Concerns about fire safety over Grenfell Tower blaze

Questions are being asked about fire safety measures and building regulations following a huge fire at Grenfell Tower block in west London. The blaze has left a large number of residents missing with six confirmed dead so far and the number of fatalities predicted to rise.

The fire devastated the 24-storey block and there are fears that the building might collapse. Structural engineers are on the scene monitoring the situation.

While it is far too early to speculate on the cause of the fire, safety measures and building regulations have come under the spotlight, following reports from the Fire Brigades Union leader Matt Wrack who said that normal fire procedures were “not possible to follow in the Grenfell Tower fire” Speaking to the BBC, Wrack explained that normally firefighters would work from the inside out of a building but at Grenfell Tower they had not been able to do so. He said it was “shocking” that a fire in a tower block was able to take hold in this way.

Fire safety experts had previously warned that a government delay in reviewing building regulations could be endangering tower blocks throughout the UK. Following a tower block fire at Lakanal House in South London in 2009, which claimed six lives, fire safety failings were uncovered in the resulting investigation. These failings included inadequate fire risk assessments and panels on the exterior walls not providing the required fire resistance.

Southwark Council was recently fined £570,000 after pleading guilty to four criminal charges relating to lapses in fire safety. The then housing minister Gavin Barwell said last year that the government will review part B of the Building Regulations 2010, which relate to fire safety, in the aftermath of the fire at Lakanal House. 

Secretary of the All Party Parliamentary Fire Safety and Rescue Group, Ronnie King, said that building regulations “haven't taken account of the Lakanal House fire inquest, or updated recent accredited research”.

Speaking today to Infrastructure Intelligence, King said that he and others had called for the regulations to be reviewed following the Lakanal House fire as people’s safety was being compromised. He said that the “stay put” policy should be looked at whereby people affect by fire in a tower block are told to stay in their flats to keep safe because in the current incident that would not have protected people. “People in the Lakanal House fire stayed put and lost their lives,” King said.

Grenfell Tower was refurbished in 2015 and 2016 when contractor Rydon delivered an £8.6m upgrade to the building as part of a £57m borough-wide regeneration in Kensington and Chelsea. The project on the 1970s-built tower delivered a number of improvements, to the community facilities and energy efficiency of the building. Externally, rain screen cladding, curtain wall façade and replacement windows were fitted, improving thermal insulation and modernising the exterior of the building. Cladding contractor Harley Curtain Wall went into administration shortly after completing their work on the Grenfell Tower project.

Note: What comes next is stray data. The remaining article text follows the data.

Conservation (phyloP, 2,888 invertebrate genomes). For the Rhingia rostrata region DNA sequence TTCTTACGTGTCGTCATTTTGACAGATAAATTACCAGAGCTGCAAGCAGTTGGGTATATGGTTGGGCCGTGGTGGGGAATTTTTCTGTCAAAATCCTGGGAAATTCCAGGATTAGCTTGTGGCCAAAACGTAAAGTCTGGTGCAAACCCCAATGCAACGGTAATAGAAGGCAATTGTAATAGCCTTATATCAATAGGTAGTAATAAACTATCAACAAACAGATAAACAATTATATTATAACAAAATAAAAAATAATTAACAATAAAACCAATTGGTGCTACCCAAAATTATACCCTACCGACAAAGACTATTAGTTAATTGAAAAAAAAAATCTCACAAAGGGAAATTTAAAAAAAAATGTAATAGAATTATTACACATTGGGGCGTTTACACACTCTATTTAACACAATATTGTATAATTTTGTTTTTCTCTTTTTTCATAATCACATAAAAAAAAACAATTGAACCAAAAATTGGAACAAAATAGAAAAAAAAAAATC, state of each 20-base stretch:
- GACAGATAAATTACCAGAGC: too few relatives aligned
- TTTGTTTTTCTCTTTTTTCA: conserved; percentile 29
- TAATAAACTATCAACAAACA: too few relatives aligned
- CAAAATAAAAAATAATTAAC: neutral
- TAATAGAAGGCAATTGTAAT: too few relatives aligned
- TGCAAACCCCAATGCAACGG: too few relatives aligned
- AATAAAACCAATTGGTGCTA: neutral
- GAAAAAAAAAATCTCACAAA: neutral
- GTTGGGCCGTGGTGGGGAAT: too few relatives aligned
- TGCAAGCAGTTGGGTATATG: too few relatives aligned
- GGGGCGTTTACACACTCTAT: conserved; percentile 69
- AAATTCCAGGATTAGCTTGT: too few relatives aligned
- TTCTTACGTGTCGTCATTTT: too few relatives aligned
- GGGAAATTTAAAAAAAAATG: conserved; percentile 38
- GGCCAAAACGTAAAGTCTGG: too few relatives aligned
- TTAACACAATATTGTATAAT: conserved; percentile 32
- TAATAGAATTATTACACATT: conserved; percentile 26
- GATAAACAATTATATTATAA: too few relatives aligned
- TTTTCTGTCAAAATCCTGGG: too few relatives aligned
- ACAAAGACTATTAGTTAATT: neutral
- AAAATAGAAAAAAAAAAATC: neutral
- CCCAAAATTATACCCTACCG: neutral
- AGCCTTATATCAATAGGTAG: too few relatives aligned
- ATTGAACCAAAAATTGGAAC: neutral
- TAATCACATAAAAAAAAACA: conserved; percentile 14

Many eyewitnesses to the fire said that the cladding had seemed to accelerate the fire as it raged up the side of the building. King told Infrastructure Intelligence that new build structures above 30 metres would also require automatic fire sprinkler protection but that as Grenfell Tower was an older builder he presumed that this would not have applied for the building’s refurbishment. “I can’t believe that this fire would have spread the way that it had if there had been water suppression,” he said.

Referring to the building’s external cladding, King said: “We have seen incidents across the world where fire has spread up the external cladding of the building because there is in many cases not a specific requirement to deal with cladding on the side of buildings because it is not part of the internal structure of the building and people can escape from fire internally via a protected route.”

King, who was former chief fire officer for 20 years with 40 years’ experience in the fire and rescue service, said that the All Party Parliamentary Fire Safety and Rescue Group had failed to persuade successive government ministers, including latterly the housing minister Gavin Barwell, to review the building regulations because they could be endangering tower blocks throughout the UK. There are still 4,000 tower blocks within the UK which have the same regulations applied to them.

King said: “We have made strong pleas to government get the regulations reviewed. We have said that there is going to be a tragedy and you will be held responsible. I have always said that this is going to be ‘stable door’ legislation. They only react when there is a major loss of life.”

King said that the review of the legislation being demanded would have covered all aspects of fire safety on tower blocks. “We would have asked for everything, not just sprinklers, we would have asked for internal compartmentation, the external ability for fire to spread up a building and penetrate buildings," he said. "We said that the regulations weren’t good enough and needed to be addressed. 

“The fire at Lakanal House with six deaths should have been enough evidence for the government to act. No doubt that today has been that tragedy that really shouldn’t have happened because we should have been reviewing this since 2013," King said.

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